How Forager Levels Up the Grind
Getting progression mechanics right
Grinding is a term you’ve likely heard, or read about, especially in the context of game reviews. It’s typically defined by a repetitive task (or tasks) that the player has to undertake in order to continue progressing in a game. Mechanically, grinding can take different forms depending on the game (and genre), but you’re most likely to have seen or experienced the concept in RPGs and mobile games. Usually what happens is that the player may reach a boss or encounter that is simply too difficult — in which case, they may be encouraged to “grind” by repeatedly tackling easier foes in order to earn enough experience to level up and become stronger (or perhaps to earn enough money to purchase better gear).
Most mobile titles that employ this technique are built upon an ever-escalating grinding scale. Often, further salt is added to the wound due to the inclusion of a loot box progression model (where you need to get the right drops in order to upgrade your characters or gear). In these circumstances, you’ll find no reasonable way to proceed unless that right drop appears.
Given this context, it’s tempting to see grinding as a purely bad idea from a game design perspective. But what about a game that is all about grinding?
Foraging for fun
Enter Forager, an adventure title developed by HopFrog, and released in 2019 for PC, PS4, Nintendo Switch, and Xbox One. What is Forager? Well, I’d tend to describe it as an elevated indie title. Your only mission in the game is to keep growing: make more resources and fill in the land. Everything in the game requires you to grind in order to progress.
In practice, there are numerous elements involved here. Money is the game’s currency, unsurprisingly enough — but before you can even earn it, you’ll need to be able to make it. This involves acquiring gold ingots to be smelted. Before you can nab those, you’ll need to mine the resources. And before that, you’ll be required to build both a smelter and an anvil. The same principle applies for any new pieces of equipment you want to build. Building and developing all of these components will permanently improve your character.
As you might expect, Forager is very hands-on in terms of the moment-to-moment experience. Everything must be done manually, which in turn means there’s a lot of time spent both gathering materials and waiting for them to be refined. Performing any task in the game awards you with experience points that can be used to level up. Every time you reach a new level, you can choose to unlock a new perk from an ever-expanding list. These perks grant bonuses, unlock new items and structures, and will generally always give you something new.
As you progress through the game and hit the midway point, you’ll open up elements that either fully automate existing manual tasks or speed them up. By the time I finished the game, I had super-powered weapons that were harvesting everything I needed, which was also then stored immediately. I had banks producing free money every minute, and I was gaining experience at a rapid pace.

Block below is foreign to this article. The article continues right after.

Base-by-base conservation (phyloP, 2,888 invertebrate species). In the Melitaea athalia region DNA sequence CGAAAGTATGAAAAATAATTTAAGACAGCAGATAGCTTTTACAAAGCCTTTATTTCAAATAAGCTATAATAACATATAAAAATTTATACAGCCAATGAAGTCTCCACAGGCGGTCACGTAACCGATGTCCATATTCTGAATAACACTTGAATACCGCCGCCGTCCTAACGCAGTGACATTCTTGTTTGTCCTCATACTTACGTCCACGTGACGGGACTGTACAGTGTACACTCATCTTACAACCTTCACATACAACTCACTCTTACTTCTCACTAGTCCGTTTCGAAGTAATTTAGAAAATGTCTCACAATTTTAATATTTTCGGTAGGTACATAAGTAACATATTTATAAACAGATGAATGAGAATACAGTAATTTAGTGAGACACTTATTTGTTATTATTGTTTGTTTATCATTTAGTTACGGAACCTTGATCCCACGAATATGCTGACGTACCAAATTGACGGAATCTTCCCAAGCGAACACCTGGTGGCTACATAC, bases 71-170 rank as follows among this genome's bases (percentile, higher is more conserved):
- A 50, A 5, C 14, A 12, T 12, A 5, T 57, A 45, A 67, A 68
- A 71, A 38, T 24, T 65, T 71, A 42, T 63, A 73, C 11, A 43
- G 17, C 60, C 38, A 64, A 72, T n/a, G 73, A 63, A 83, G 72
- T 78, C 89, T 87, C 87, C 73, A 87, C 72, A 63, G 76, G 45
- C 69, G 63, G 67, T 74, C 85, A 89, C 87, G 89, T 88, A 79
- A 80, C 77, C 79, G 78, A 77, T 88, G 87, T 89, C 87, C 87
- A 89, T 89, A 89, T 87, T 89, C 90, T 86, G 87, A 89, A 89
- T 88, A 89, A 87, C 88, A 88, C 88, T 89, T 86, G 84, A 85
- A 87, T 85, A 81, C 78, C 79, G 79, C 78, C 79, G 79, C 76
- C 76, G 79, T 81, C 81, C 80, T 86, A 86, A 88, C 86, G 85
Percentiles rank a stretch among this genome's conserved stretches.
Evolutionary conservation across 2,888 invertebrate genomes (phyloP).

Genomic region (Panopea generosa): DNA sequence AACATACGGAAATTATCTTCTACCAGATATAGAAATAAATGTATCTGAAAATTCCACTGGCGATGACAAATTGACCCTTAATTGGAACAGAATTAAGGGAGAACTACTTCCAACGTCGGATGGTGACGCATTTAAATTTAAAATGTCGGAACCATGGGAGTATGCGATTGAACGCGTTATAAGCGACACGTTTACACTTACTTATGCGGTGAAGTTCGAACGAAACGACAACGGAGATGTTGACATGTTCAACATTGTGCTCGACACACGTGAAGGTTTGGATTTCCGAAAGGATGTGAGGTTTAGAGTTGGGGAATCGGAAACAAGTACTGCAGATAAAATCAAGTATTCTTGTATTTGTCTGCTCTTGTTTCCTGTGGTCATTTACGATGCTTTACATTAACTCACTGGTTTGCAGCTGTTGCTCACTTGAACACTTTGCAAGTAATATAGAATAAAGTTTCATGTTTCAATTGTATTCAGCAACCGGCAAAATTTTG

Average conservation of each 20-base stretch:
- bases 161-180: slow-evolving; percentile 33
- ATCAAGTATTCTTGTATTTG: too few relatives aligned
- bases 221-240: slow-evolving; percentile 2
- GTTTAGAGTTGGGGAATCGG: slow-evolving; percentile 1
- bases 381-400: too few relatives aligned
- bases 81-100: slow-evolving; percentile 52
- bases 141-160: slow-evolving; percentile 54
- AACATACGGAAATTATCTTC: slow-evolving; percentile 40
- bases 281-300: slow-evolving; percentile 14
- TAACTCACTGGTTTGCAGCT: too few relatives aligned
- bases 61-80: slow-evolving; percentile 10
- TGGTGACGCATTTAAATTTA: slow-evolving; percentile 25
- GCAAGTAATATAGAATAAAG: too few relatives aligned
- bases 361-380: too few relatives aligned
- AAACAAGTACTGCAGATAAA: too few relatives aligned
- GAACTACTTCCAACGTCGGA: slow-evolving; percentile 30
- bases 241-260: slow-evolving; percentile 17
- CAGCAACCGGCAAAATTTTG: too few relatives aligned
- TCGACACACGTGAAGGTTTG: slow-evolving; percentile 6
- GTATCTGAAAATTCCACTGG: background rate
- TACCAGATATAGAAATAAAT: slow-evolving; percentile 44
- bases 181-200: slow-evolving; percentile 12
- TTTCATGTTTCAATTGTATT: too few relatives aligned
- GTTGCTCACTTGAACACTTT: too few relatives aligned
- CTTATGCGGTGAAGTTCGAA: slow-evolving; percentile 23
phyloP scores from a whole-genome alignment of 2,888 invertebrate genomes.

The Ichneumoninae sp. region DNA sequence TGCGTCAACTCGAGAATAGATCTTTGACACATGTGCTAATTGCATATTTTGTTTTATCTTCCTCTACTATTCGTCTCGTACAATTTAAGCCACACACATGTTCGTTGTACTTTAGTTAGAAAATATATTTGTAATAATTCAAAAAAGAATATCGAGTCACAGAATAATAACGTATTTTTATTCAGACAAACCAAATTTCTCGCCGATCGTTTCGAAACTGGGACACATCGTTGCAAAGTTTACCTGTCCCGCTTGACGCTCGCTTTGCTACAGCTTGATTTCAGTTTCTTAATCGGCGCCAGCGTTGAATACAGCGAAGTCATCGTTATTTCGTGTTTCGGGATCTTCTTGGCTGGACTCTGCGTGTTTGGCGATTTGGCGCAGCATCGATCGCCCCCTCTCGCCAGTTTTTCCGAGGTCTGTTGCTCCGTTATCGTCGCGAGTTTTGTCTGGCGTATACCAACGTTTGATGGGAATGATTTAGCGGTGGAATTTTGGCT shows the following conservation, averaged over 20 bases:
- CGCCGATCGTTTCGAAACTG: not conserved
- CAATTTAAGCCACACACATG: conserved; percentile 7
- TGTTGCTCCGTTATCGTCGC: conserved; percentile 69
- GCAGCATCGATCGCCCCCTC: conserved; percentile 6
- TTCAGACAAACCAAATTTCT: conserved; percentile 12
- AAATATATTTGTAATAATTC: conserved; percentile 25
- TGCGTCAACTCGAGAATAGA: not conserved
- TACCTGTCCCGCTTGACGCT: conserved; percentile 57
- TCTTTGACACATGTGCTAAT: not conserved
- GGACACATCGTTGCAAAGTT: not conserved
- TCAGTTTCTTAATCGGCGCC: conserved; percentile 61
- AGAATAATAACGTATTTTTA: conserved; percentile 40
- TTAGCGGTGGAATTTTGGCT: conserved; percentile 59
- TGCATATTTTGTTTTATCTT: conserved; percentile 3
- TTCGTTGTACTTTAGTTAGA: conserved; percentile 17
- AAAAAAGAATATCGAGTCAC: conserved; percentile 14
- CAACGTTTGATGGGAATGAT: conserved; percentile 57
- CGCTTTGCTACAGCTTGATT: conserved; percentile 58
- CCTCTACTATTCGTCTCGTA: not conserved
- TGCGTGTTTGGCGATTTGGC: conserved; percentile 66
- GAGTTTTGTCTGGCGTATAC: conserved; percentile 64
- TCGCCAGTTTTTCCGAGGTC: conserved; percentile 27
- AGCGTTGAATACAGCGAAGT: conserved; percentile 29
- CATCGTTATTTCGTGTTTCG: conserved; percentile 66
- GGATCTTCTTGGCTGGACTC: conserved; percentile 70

Forager reminds me of Stardew Valley in the sense that its gameplay loop is largely based on “busy work” — but importantly, both of these games understand how to make grinding both fun and interesting.
What is good grinding?
Although I touched on the negative aspects of grinding in the first few paragraphs of this article, it might be something I can summarize in two ways. First, a game tends to become a grind when the player isn’t able to progress as easily as they could earlier in the game (especially where progression becomes increasingly more frustrating due to arbitrary factors). An even worse implementation might be the case where the player is just repeating the same tasks repeatedly without seeing any kind of noticeable progression or development.
Forager tackles both of these issues head on thanks to smart design decisions. Firstly, progress is always happening in Forager thanks to the experience bar. As the player, you can always transparently see that what you’re doing is moving the game forward — whether your actions are big or small.
Rather than just increasing the grind on a linear scale as the game goes on, Forager continually introduces new elements and streamlines old ones. At the beginning of the game, for example, collecting sand is a massive pain — and it’s built around the RNG of fishing traps. But if you keep playing, you’ll unlock shovels that not only allow you to dig up useful artifacts, but that can also be enhanced over time to always produce sand.
Wherever there is a slow spot in Forager — or when grinding might start to feel annoying or frustrating — there will always be some way to mitigate or outright remove those frustrations at some stage. And when that time comes, the player will have some other new shiny thing to go after.
Stardew Valley works the same way — every task you perform earns experience in said task. When you level up, you unlock ways to both make that task easier and to do new activities related to it.
In other words, there’s never a time in either game where the player is just spinning their wheels waiting for something to happen. The longer someone plays these games, the more content becomes unlocked. Earlier tasks either become trivialized or are outright removed in favor of new goals. One principle that these titles stick to is the idea that the player shouldn’t need to do the exact same busy work they were doing at the beginning of the game, especially when they are hours into the experience.
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